I’m sure the S/N of the light curves would have been good enough to give an astrometric position and shape profile of an asteroid / TNO, but in this paper they’re studying Triton’s atmosphere, so their modelling has more demanding criteria. They rejected data from a 50cm scope because of light contamination from Neptune.
Bruno once explained – In the case of modelling the atmospheres of solar system bodies, lower quality data provides astrometry, defining the position and shape of the body (the chords across Triton), and higher quality data are used to model its atmospheric density, temperature gradient, winds, etc.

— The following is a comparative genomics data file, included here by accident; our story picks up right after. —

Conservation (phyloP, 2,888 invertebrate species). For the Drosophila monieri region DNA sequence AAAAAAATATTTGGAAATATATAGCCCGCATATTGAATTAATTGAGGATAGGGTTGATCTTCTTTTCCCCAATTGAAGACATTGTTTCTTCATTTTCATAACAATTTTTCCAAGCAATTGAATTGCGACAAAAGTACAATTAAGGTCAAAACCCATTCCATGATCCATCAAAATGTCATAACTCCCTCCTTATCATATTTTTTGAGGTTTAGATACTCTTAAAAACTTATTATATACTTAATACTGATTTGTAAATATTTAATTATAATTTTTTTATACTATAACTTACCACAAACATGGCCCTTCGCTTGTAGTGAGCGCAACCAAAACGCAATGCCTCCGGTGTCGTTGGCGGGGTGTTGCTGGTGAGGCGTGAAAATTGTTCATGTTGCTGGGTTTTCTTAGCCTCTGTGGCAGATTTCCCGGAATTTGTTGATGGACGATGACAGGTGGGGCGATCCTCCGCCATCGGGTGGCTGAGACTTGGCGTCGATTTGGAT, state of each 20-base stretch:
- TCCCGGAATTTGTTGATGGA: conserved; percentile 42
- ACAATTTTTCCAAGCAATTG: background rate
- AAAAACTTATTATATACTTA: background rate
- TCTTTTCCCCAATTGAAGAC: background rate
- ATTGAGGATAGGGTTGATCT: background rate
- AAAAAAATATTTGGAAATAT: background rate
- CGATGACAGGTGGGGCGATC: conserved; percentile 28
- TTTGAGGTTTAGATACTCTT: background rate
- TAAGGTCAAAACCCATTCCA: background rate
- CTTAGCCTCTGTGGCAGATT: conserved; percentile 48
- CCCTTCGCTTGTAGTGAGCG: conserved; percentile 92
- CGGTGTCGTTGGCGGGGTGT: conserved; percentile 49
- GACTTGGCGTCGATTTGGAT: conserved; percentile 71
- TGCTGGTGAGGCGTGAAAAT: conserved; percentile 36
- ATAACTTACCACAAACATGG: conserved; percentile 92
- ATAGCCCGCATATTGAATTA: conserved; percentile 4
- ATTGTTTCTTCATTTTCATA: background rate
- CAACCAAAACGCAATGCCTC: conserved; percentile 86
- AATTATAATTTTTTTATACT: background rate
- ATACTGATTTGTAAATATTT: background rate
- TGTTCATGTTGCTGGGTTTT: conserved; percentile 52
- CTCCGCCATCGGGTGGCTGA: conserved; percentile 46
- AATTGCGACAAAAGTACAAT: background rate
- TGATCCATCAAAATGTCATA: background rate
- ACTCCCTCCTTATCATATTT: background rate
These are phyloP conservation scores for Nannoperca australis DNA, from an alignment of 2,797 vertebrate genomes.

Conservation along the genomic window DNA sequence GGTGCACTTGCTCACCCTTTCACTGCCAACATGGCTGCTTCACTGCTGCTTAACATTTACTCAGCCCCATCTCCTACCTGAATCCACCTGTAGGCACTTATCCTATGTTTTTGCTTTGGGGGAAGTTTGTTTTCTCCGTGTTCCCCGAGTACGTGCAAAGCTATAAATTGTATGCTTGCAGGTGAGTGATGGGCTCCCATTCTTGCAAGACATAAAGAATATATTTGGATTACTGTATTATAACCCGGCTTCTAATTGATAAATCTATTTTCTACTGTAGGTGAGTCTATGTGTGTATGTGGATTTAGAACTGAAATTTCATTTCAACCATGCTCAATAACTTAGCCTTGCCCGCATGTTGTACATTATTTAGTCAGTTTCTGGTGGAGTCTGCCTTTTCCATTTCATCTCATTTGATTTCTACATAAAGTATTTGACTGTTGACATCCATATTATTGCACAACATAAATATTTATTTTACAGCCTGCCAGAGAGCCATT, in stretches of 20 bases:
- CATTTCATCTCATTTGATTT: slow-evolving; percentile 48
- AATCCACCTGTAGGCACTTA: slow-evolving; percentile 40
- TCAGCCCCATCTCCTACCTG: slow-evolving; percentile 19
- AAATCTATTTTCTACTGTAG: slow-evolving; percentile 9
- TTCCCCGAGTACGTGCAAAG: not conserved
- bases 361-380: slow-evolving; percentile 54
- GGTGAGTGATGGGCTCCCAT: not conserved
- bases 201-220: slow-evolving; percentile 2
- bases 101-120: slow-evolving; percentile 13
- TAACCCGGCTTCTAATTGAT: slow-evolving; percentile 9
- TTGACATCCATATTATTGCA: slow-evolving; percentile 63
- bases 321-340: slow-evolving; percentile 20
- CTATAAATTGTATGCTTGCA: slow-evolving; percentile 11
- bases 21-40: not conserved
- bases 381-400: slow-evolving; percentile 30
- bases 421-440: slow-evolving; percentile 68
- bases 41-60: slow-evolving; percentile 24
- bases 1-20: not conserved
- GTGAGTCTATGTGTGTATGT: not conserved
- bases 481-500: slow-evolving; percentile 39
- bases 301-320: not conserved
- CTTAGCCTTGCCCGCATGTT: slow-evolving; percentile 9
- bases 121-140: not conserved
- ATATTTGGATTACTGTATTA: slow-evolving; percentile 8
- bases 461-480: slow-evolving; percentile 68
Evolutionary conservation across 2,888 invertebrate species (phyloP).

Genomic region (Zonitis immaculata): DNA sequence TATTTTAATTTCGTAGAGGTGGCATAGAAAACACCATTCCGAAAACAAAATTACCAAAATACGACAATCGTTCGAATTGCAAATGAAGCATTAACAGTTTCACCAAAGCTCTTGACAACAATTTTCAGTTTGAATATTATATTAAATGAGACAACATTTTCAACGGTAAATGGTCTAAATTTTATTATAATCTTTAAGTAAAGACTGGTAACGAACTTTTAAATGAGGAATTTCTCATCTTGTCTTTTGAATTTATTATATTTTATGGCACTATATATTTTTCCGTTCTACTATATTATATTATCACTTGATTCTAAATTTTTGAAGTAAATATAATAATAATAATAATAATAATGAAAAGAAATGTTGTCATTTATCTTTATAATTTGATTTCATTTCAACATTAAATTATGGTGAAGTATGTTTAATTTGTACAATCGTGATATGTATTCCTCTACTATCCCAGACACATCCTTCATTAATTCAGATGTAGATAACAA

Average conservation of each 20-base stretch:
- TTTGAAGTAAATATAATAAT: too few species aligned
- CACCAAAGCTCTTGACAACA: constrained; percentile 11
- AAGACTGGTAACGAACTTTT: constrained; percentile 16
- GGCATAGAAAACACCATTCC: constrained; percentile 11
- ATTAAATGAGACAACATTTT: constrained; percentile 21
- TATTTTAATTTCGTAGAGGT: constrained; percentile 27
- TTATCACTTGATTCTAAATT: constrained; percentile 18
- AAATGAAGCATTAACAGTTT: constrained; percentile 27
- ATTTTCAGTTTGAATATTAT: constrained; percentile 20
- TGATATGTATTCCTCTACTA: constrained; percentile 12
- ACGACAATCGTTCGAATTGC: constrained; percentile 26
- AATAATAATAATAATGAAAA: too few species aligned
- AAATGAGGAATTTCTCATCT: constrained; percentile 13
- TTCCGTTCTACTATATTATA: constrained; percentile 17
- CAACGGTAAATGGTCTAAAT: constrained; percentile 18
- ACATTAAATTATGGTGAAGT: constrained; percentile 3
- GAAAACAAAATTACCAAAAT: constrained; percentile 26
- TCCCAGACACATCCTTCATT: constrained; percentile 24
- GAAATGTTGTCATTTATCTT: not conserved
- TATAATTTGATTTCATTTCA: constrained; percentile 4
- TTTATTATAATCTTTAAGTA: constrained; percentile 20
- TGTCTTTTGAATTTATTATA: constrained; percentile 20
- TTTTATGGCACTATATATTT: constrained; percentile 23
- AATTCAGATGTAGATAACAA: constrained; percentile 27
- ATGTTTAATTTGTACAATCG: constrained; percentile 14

For a future campaign we need an image scale providing good separation between planet and moon, a S/N of ~10 (although magnitude of target and duration of occultation limits our choices), and a 12-bit sensor (or better) to capture more detail in the light curve.
It’s quite a challenge to get good data. The Lucky Star team were delighted to have 90 light curves from this pro-am campaign.